Narrator: Will Damron
Published by Penguin Audio on October 23, 2018
Genres: Non-fiction, Science, Paranormal
Length: 7 hrs 47 mins
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A journey through the attempts artists, scientists, and tinkerers have made to imagine and communicate with the otherworldly using various technologies, from cameras to radiowaves.
Strange Frequencies takes readers on an extraordinary narrative and historical journey to discover how people have used technology in an effort to search for our own immortality. Bebergal builds his own ghostly gadgets to reach the other side, too, and follows the path of famous inventors, engineers, seekers, and seers who attempted to answer life's ultimate mysteries. He finds that not only are technological innovations potent metaphors keeping our spiritual explorations alive, but literal tools through which to experiment the boundaries of the physical world and our own psyches.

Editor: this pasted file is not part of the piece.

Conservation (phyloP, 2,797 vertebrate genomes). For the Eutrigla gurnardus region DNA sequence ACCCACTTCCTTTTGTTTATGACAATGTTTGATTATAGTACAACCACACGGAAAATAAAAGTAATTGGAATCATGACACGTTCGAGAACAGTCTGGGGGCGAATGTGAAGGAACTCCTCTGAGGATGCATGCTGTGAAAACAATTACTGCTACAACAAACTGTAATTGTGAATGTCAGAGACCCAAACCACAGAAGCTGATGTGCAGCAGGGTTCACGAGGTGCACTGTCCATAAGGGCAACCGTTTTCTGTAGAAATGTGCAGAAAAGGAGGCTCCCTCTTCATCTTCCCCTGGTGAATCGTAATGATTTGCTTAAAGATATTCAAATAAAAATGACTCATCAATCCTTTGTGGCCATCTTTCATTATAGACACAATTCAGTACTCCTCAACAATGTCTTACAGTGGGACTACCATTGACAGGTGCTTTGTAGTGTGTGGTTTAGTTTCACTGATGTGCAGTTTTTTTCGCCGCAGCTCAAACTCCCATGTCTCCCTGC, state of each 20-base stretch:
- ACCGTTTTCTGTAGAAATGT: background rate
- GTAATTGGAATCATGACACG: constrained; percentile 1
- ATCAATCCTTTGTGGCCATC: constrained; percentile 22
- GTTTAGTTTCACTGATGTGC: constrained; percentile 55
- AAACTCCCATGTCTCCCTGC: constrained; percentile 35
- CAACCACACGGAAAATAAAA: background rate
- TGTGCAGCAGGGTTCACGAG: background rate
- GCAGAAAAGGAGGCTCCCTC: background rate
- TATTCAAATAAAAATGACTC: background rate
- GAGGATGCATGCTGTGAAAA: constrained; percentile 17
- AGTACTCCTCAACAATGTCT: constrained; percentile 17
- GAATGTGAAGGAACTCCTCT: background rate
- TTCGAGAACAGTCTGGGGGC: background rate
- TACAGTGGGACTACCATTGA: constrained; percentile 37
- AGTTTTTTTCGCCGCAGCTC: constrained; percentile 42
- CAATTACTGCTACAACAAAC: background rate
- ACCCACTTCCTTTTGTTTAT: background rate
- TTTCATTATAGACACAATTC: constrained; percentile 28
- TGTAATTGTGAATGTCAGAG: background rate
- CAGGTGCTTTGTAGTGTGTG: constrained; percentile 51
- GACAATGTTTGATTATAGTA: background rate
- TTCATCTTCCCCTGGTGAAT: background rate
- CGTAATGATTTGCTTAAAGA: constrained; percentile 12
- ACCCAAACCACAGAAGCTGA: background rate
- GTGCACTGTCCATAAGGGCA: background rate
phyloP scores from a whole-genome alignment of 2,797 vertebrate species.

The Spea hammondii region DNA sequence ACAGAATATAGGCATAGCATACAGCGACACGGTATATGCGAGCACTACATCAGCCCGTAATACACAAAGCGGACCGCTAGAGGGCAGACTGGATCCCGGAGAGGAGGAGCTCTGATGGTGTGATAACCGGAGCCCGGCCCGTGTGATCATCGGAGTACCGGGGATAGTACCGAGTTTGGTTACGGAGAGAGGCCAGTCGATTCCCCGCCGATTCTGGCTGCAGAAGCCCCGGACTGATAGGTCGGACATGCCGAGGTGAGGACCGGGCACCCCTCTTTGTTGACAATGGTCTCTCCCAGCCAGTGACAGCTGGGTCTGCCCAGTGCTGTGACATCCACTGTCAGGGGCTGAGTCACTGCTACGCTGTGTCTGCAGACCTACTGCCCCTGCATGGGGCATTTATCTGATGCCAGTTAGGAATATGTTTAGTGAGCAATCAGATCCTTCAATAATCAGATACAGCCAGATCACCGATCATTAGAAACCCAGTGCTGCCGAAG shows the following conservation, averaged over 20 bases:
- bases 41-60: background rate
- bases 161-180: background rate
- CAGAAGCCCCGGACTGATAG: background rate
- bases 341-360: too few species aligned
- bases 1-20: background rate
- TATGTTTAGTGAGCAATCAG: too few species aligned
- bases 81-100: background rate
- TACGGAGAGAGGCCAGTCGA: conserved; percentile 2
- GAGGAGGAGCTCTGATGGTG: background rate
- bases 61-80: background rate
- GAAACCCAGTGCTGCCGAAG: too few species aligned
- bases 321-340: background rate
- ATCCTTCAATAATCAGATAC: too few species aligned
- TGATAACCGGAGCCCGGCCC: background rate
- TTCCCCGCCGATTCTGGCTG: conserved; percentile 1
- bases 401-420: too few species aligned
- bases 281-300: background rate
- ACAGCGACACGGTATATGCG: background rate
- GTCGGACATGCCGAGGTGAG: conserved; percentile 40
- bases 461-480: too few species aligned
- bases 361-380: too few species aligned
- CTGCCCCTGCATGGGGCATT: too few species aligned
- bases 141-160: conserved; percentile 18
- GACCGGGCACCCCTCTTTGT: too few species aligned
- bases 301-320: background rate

Peter takes the reader alongside as he explores:
* the legend of the golem and the strange history of automata;
* a photographer who is trying to capture the physical manifestation of spirits;
* a homemaker who has recorded voicemails from the dead;
* a stage magician who combines magic and technology to alter his audience's consciousness;
* and more.
I picked up Strange Frequencies for RIP’s Peril of the Real. When it comes to fiction, I stay in the mystery aisles most of the time. Nonfiction, however, can be about anything. I can’t say that I was really interested in the intersection of technology and the supernatural, but I can find most topics interesting and learn fascinating bits and pieces, especially when the writer/speaker presents it well.
Bebergal covers a wide variety of topics, from golems to seances to electronic voice phenomena and he does it from the view of maybe a hopeful skeptic. He researches, but he also experiments. He talks about the history around certain devices or myths and contacts, when possible, experts. He also goes to the seance, tags along with the photographer, builds a Tesla radio, uses his dad’s old tape recorder.
My one complaint is that it jumps from topic to topic. I would have liked there to be more to it, not just the overviews.
Reading this book contributed to these challenges: